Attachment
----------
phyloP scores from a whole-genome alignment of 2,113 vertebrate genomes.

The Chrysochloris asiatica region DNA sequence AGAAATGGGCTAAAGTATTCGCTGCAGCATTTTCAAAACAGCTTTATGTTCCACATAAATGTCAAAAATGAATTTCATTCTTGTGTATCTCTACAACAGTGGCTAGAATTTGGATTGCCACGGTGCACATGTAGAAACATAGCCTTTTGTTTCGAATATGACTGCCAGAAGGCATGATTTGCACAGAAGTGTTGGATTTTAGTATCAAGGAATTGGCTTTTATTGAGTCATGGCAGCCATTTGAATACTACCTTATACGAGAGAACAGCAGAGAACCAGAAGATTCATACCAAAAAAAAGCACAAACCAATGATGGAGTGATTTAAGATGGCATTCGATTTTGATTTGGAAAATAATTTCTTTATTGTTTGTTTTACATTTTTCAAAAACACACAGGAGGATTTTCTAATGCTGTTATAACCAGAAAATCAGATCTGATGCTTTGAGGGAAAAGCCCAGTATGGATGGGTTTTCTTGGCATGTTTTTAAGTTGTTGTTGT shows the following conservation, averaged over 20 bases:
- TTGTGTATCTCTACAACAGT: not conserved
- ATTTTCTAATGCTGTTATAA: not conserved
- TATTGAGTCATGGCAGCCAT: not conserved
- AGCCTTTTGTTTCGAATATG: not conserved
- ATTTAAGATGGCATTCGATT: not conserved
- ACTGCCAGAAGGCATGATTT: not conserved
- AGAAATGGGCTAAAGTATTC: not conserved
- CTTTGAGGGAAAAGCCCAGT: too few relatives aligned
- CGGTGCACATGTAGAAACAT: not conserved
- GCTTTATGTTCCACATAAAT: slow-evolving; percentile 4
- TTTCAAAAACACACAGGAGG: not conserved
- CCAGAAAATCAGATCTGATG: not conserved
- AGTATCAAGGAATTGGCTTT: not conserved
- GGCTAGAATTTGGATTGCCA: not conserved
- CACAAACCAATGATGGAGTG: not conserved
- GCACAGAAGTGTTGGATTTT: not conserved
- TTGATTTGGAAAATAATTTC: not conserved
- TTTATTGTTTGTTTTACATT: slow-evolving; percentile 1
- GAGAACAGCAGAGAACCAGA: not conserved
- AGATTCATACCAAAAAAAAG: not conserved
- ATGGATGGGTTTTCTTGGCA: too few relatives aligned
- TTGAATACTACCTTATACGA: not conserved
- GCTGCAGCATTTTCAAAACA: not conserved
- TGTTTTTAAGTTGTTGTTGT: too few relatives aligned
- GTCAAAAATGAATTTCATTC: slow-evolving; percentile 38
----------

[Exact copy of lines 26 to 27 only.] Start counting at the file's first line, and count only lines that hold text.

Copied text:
- TGTTTTTAAGTTGTTGTTGT: too few relatives aligned
- GTCAAAAATGAATTTCATTC: slow-evolving; percentile 38